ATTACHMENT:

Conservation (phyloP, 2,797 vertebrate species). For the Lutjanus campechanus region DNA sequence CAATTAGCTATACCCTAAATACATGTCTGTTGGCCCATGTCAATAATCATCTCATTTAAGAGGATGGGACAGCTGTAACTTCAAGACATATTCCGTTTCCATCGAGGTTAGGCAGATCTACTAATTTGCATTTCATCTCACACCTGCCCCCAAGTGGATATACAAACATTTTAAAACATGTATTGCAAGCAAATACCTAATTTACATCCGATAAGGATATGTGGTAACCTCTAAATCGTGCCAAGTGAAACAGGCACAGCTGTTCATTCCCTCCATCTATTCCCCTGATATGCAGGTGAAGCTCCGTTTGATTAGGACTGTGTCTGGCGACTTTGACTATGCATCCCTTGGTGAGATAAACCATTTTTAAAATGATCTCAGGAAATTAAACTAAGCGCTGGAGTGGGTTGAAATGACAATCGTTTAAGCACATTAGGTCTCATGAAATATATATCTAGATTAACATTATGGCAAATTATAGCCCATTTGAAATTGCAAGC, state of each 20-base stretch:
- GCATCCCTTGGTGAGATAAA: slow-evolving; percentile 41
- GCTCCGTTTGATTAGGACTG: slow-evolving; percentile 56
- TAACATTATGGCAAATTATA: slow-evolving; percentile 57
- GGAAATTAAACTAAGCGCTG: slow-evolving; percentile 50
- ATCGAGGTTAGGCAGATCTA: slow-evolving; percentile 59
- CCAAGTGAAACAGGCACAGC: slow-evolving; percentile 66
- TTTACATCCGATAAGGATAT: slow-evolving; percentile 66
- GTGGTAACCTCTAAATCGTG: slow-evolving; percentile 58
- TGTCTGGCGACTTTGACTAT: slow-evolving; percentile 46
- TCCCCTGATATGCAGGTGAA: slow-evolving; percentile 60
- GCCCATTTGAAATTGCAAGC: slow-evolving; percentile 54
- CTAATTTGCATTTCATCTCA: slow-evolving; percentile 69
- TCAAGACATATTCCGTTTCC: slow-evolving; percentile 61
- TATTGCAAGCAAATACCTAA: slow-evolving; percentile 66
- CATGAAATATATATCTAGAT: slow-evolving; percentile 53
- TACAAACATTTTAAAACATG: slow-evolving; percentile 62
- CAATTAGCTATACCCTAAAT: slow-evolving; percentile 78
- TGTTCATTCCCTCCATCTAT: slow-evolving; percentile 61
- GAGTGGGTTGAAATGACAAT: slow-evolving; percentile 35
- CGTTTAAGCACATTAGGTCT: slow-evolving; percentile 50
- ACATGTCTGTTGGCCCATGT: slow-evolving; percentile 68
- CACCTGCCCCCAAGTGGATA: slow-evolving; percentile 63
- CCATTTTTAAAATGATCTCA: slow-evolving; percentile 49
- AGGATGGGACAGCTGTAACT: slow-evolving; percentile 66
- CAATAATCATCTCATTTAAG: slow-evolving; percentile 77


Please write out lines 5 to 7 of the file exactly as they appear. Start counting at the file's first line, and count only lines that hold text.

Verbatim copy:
- GGAAATTAAACTAAGCGCTG: slow-evolving; percentile 50
- ATCGAGGTTAGGCAGATCTA: slow-evolving; percentile 59
- CCAAGTGAAACAGGCACAGC: slow-evolving; percentile 66